Now, I do have my suspicion about this chart, because it says the average "Pages read" is 40, and a lot of papers have a hell of a time getting up to 40 pages. (And always have. When I grew up in Indiana, most daily newspapers outside the bigger cities struggled to get to 12.) And this is not controlled for age. But Chisholm's point remains true: "Our industry needs to refocus. That starts with recognizing that the 80 percent of the revenues that will continue to underpin our industry for the foreseeable future: Print circulation and advertising. Then, let's revisit the key drivers of success across all of our businesses, namely frequency, loyalty, and intensity."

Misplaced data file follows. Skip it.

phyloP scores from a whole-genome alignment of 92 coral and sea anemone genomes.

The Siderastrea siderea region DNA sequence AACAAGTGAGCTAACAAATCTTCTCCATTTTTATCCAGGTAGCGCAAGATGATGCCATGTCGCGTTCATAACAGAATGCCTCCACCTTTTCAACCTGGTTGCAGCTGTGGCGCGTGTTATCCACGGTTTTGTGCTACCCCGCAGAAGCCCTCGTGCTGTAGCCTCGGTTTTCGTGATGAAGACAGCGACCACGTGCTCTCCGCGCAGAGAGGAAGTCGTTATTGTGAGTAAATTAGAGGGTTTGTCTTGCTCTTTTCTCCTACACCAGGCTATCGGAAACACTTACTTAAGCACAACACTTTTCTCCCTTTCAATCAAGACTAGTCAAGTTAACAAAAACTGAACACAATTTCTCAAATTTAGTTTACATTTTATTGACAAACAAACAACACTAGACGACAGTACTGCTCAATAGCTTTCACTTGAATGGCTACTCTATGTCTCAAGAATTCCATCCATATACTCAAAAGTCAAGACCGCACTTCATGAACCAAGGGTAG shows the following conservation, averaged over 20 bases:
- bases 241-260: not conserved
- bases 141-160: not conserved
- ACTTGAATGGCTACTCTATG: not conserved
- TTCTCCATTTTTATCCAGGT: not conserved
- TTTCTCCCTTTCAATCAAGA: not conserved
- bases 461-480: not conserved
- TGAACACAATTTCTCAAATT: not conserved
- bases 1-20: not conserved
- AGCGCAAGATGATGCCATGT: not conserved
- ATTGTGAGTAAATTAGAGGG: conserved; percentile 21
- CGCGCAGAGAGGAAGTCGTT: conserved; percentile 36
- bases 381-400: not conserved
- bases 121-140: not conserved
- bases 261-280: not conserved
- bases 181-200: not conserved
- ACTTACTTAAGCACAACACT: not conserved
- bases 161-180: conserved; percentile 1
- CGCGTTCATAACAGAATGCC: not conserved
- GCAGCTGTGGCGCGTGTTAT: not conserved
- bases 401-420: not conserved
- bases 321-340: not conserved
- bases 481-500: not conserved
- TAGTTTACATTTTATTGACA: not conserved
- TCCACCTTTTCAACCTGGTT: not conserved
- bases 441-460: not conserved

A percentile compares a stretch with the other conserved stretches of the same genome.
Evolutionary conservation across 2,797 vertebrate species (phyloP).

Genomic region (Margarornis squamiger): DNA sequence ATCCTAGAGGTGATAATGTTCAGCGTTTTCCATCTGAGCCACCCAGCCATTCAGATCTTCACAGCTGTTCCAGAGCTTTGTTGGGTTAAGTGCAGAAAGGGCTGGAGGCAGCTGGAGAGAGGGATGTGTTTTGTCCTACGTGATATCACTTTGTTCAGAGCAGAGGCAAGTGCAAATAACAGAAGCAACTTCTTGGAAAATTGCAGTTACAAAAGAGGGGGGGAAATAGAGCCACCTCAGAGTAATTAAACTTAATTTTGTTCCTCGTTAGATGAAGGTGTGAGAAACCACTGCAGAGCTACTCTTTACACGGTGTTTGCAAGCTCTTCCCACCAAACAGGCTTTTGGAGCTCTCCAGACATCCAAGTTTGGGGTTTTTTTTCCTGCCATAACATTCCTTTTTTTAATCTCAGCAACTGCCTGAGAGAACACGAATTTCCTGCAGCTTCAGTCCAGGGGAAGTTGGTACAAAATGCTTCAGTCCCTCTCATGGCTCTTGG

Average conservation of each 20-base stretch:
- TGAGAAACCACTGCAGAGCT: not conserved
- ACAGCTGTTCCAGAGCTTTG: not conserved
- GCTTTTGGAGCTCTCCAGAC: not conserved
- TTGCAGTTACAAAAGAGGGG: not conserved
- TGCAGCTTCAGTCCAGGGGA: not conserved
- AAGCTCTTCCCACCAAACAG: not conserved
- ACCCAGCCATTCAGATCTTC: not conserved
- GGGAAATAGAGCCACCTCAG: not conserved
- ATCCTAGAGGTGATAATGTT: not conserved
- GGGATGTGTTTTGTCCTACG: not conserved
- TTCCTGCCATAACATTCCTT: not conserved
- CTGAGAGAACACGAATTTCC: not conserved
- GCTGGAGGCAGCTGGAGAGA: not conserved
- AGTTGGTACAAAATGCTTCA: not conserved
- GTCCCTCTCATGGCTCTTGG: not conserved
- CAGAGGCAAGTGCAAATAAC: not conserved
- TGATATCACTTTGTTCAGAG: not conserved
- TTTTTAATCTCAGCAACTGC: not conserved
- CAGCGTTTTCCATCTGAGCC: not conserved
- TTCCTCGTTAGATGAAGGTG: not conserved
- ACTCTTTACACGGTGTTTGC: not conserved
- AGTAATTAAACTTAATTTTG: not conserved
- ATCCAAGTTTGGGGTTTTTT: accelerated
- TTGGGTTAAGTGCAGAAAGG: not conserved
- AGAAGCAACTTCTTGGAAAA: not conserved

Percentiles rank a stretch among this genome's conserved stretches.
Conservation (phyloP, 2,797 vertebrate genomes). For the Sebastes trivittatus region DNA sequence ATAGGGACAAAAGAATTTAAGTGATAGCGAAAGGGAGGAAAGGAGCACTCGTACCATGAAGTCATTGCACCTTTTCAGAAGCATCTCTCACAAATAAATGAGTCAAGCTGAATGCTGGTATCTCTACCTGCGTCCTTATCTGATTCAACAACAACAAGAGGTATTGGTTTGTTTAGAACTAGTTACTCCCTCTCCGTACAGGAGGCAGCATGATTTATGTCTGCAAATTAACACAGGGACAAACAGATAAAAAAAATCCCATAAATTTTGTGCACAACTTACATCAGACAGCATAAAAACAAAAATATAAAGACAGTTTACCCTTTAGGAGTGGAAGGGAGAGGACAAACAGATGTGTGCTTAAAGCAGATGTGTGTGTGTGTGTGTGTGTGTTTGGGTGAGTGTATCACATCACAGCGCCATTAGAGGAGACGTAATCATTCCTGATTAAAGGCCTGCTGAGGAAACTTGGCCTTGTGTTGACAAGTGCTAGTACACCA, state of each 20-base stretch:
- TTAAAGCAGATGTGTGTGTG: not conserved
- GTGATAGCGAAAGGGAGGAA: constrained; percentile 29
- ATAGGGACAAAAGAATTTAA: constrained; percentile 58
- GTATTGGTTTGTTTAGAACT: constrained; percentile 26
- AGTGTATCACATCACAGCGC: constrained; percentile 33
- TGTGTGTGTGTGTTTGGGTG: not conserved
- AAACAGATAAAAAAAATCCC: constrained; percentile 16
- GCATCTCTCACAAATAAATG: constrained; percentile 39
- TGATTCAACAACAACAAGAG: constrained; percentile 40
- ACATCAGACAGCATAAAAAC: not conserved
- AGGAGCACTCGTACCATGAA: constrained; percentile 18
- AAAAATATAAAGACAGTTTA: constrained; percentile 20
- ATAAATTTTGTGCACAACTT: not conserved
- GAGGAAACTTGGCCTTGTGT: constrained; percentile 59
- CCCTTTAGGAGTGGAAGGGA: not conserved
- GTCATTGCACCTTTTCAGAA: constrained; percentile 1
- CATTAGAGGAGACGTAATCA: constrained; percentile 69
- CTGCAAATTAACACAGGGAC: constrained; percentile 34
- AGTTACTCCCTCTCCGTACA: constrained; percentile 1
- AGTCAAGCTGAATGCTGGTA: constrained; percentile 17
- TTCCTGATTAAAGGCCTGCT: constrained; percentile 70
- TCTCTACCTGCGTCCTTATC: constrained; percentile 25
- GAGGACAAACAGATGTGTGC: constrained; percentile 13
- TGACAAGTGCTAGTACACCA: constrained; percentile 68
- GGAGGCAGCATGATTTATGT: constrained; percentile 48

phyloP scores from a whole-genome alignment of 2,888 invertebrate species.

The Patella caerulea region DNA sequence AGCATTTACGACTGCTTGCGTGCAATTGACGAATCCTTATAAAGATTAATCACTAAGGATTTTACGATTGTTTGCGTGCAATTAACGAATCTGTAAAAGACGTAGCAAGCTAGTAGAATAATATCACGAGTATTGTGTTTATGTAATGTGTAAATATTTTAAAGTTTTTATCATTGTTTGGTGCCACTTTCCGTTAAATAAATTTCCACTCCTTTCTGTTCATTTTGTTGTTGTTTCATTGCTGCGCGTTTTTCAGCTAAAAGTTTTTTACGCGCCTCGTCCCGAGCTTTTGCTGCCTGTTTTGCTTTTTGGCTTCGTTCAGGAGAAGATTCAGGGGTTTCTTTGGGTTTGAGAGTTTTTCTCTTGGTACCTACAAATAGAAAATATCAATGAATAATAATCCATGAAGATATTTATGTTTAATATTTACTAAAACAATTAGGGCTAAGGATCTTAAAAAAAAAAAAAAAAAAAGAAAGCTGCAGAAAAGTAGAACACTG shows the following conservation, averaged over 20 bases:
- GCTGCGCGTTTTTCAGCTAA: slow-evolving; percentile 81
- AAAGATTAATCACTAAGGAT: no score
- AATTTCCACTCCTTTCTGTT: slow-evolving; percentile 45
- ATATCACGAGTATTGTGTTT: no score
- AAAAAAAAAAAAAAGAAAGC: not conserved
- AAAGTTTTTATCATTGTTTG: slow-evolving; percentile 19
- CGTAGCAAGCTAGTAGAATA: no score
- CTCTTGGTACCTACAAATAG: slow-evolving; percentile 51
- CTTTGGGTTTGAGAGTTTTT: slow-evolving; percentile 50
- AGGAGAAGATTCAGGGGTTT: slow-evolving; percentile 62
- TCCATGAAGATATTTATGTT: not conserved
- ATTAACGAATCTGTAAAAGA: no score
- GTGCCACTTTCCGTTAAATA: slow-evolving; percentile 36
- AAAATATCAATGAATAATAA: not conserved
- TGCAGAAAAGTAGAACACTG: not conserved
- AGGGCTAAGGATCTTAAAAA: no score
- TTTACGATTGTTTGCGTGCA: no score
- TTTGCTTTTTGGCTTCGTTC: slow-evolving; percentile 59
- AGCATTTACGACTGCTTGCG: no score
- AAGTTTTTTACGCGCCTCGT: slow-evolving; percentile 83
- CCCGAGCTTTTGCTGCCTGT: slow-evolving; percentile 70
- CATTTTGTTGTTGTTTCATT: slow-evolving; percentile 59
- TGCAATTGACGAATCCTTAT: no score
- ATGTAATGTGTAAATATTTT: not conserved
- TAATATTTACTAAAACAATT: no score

Here in Philadelphia, my employer and nearly all the other area publishers of daily newspapers -- Calkins, Gannett, and Journal Register, everyone except Advance Publications and Metro -- have brought back the old idea of a Total Market Coverage vehicle, called Savings Spree!. Hate the name, but, the idea -- again, it's not a new one, but one newspapers dropped in the 1990s when all you needed to do to be rolling in dough was publish a Sunday help-wanted and real-estate section -- is to distribute "to more than 158,000 households not currently being reached by advertisers through Sunday newspaper subscriptions." The difference between then and now? Every newspaper back then -- and remember, we have more than 15 in the Philadelphia area -- put out its own product and gave it to people who weren't getting ITS newspaper. But many of them were getting someone ELSE'S newspaper, so advertisers were paying for duplicate circulation anyway. Under this plan, the product goes to homes that aren't taking ANYONE's newspaper. Also, combination buys used to be suburban papers vs. city papers. This brings both together.